Thoughts on the Readings for Trinity Sunday

Ever-living, Informing, Loving

“God so loved the world that he sent his Son” John 3:16

So across the expanse of planet earth there are this day many millions who live in civilizations in which in ways often obscure, sometimes evident, love is valued, reason is honored, and power exercised through form not violence; and all this because the Church whom God called was obedient to the revelation that He is Trinity: omnipotent creative love, the source of an intelligible world. The truth of that revelation is not established by its effects but by its Author, but its effects, the consequences of faith in Father, Son, and Holy Spirit, One God, are on this Trinity Sunday occasions for rejoicing and gratitude.

Long ago, in obedience to the words of the Savior and the witness of the prophets, the Church sought to say what cannot, but must, be said: God is Blessed Trinity, Father, Son, and Holy Spirit, One God in three persons. There would later be technical exposition, but in the beginning the Church was confronted with what were in the light of faith the facts: God was Father, for He had a Son, whom He had begotten eternally; Jesus of Nazareth was that Son, consubstantial with His Father, in whom the divine paternity was realized perfectly; the Holy Spirit sent by Jesus was the very spirit of God, who spoke by the prophets and who lit the fire of Pentecost, and who is the love through whom the Father eternally begets the Son.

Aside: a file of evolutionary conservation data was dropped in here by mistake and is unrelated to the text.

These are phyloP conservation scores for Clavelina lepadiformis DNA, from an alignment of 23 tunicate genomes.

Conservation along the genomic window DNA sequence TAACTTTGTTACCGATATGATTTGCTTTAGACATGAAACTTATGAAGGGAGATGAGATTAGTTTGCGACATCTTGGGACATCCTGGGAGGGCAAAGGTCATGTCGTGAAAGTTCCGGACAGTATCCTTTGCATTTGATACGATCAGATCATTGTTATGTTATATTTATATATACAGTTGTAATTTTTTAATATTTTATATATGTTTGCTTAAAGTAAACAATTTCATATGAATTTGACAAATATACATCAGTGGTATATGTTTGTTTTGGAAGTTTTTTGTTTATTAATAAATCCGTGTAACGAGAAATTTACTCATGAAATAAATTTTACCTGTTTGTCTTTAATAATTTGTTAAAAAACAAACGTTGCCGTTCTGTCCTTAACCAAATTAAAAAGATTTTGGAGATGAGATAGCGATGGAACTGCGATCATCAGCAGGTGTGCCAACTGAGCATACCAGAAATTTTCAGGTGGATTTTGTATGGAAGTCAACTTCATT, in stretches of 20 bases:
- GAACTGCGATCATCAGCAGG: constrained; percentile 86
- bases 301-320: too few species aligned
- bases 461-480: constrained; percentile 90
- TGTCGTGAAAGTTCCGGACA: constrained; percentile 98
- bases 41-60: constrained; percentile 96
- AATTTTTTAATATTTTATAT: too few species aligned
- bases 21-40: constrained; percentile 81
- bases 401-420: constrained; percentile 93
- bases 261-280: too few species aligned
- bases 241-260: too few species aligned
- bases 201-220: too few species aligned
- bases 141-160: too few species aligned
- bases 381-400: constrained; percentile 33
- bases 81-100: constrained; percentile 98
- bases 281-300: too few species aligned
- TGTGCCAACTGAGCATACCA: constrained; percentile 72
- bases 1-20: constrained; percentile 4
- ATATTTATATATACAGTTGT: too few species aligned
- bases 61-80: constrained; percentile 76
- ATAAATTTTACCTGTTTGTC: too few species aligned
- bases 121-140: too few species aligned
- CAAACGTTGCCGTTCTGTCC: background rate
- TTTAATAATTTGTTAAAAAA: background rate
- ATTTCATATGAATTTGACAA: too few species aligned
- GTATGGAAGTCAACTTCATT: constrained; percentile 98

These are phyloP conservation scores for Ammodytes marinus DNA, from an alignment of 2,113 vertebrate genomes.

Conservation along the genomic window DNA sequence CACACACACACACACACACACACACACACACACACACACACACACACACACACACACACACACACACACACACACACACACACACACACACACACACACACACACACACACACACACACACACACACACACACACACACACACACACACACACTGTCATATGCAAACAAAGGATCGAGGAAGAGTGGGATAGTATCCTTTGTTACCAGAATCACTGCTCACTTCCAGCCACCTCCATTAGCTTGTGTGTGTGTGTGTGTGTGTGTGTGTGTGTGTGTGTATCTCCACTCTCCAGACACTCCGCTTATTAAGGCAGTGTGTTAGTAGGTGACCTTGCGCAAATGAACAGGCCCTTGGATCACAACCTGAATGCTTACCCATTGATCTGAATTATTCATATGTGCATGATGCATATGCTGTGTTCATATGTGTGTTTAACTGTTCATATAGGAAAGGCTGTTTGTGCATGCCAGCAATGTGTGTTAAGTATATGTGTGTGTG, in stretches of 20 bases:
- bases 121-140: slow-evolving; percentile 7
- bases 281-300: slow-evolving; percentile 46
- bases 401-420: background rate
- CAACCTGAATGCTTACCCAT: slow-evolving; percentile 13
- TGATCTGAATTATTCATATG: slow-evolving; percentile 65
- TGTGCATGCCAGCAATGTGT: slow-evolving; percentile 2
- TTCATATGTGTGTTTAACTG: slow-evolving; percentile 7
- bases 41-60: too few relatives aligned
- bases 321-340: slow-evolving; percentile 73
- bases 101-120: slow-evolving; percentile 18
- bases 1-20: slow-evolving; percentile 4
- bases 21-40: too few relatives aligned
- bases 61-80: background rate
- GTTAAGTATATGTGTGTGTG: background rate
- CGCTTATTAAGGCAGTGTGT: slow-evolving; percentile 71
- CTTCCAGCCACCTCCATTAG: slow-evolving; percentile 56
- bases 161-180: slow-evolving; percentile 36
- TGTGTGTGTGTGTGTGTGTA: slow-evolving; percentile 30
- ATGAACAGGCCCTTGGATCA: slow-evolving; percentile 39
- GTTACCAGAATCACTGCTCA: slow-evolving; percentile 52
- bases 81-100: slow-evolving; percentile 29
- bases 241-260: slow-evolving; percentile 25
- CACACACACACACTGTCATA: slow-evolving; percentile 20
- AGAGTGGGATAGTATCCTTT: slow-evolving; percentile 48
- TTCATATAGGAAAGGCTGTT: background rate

Over time the inspired attempt to say who God is was called the doctrine of the Trinity, a word first used by Theophilus of Antioch in 168 to name a reality that had lain in the experience of the Church. Establishing such facts as the begotten equality of the Son in the face of the predisposition to believe that what is dependent is, to however small a degree, lesser; its companion truth that ‘there was no time when the Son was not;’ and with these the fact that the persons were not functions or aspects but realities; and the cardinal insight that the Son is mystically not only Son but the Word through whom all things were made, the source of form and intelligibility; this work was the work of four councils and five centuries, culminating is the triumphant statement of the Church’s third creed, a masterpiece of thought and fidelity now largely unknown, which bears the name of the great Athanasius.